IMAGE: NOTAM B3895/21, issued July 26, 2021.
You may have noticed that there were no rocket launches this week. It’s not for lack of trying. We were tracking three different launches this week: one in New Zealand, one in Russia, and one in China. There are outlines of stories all written up and almost ready to go. We literally just needed a rocket, any rocket, to launch.
Some space agencies aren’t shy about telling you what is going to launch when. For example, NASA announces launches at Kennedy Space Center months in advance, and there’s an entire industry in the Space Coast to help tourists see a rocket launch during their vacation.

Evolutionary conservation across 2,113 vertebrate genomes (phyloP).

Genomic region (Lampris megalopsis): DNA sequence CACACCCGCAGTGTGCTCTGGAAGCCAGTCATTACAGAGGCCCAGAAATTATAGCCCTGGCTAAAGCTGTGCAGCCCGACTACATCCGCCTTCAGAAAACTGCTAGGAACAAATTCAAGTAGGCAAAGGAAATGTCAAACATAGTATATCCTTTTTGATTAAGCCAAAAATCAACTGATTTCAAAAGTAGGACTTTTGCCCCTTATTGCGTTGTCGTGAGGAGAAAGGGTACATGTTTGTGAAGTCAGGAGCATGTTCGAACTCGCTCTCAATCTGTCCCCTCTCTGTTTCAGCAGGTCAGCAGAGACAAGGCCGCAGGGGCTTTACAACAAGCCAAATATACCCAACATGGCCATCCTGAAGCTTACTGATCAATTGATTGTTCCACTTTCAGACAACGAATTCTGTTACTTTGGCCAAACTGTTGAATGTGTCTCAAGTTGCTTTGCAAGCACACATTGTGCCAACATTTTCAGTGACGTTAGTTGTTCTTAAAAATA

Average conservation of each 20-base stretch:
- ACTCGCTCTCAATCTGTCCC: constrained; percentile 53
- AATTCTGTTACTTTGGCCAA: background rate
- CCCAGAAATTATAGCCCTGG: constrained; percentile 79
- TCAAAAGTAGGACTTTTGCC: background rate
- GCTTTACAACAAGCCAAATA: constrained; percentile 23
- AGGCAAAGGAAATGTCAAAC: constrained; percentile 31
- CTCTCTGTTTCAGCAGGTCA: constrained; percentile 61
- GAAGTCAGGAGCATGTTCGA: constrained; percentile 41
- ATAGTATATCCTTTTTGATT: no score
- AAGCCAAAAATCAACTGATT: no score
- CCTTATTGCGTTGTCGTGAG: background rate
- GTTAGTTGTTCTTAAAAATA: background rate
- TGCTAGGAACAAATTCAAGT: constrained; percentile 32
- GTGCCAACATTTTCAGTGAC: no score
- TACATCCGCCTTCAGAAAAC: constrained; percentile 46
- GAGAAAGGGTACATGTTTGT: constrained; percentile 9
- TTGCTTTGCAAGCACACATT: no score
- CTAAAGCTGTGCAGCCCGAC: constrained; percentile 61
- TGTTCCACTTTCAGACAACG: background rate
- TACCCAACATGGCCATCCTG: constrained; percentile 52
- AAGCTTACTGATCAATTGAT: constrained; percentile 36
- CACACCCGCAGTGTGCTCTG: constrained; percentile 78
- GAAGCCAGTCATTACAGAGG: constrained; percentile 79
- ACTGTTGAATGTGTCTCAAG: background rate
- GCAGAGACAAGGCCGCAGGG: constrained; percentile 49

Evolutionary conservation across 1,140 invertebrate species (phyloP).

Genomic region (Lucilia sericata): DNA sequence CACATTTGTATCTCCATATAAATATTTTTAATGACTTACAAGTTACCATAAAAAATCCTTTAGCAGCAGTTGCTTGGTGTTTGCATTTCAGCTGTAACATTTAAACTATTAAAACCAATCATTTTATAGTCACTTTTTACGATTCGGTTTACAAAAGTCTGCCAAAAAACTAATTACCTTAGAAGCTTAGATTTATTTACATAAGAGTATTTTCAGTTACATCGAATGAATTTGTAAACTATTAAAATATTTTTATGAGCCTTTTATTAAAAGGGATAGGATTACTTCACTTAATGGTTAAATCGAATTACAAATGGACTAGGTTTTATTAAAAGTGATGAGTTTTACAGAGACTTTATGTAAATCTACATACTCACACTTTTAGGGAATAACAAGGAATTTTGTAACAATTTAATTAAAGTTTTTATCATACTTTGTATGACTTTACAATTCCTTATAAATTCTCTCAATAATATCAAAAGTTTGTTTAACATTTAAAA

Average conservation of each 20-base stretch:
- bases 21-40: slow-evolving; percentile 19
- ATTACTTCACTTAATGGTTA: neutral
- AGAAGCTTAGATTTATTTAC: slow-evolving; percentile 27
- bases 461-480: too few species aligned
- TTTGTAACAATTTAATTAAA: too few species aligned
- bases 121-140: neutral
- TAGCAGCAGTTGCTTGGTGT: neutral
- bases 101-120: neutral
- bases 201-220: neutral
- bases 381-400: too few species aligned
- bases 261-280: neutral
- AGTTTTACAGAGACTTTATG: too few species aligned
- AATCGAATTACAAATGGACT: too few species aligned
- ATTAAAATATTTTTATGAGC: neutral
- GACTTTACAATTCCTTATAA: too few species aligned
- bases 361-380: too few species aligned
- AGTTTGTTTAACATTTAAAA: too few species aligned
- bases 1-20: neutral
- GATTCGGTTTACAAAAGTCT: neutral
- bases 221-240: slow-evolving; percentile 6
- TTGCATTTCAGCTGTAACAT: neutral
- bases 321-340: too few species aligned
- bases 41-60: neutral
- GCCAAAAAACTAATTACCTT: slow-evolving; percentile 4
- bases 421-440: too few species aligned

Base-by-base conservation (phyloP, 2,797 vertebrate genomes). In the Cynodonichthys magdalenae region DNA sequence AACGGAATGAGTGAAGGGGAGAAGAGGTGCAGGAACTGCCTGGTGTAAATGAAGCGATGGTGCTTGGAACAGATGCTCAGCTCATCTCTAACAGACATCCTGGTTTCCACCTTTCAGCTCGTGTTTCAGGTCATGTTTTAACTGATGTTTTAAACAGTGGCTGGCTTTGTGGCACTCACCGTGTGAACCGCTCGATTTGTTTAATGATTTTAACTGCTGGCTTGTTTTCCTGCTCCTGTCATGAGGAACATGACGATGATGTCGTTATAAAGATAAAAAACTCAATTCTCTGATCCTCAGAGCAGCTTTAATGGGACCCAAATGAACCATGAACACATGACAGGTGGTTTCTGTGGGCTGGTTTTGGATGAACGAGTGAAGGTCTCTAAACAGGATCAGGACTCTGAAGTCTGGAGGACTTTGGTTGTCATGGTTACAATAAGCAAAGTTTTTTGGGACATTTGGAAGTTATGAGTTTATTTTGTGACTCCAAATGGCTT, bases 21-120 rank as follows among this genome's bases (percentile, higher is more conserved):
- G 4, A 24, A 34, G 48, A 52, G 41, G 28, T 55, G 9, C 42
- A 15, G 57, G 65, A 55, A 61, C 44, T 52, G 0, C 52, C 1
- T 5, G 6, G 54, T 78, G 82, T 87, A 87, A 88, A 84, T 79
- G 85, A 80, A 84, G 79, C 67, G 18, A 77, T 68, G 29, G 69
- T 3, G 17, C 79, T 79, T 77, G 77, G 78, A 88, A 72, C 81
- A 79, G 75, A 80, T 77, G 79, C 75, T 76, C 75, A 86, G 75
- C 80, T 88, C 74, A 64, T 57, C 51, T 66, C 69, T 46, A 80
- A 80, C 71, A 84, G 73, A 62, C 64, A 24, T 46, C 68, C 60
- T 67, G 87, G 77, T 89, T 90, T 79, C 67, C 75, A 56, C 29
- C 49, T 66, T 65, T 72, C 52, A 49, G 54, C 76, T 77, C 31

However, not all launches are publicly broadcasted like that. Astra was so secretive that their job postings didn’t list the company name and instead listed themselves as “Stealth Space Company”. As a team, we usually struggle with Chinese launches (they take us by surprise!). Many weeks, we look at our launch schedule sources to pick stories and struggle to find any, until a Chinese launch pops up with hours of notice.
So, how exactly do we know about upcoming rocket launches? The short answer is that, in addition ...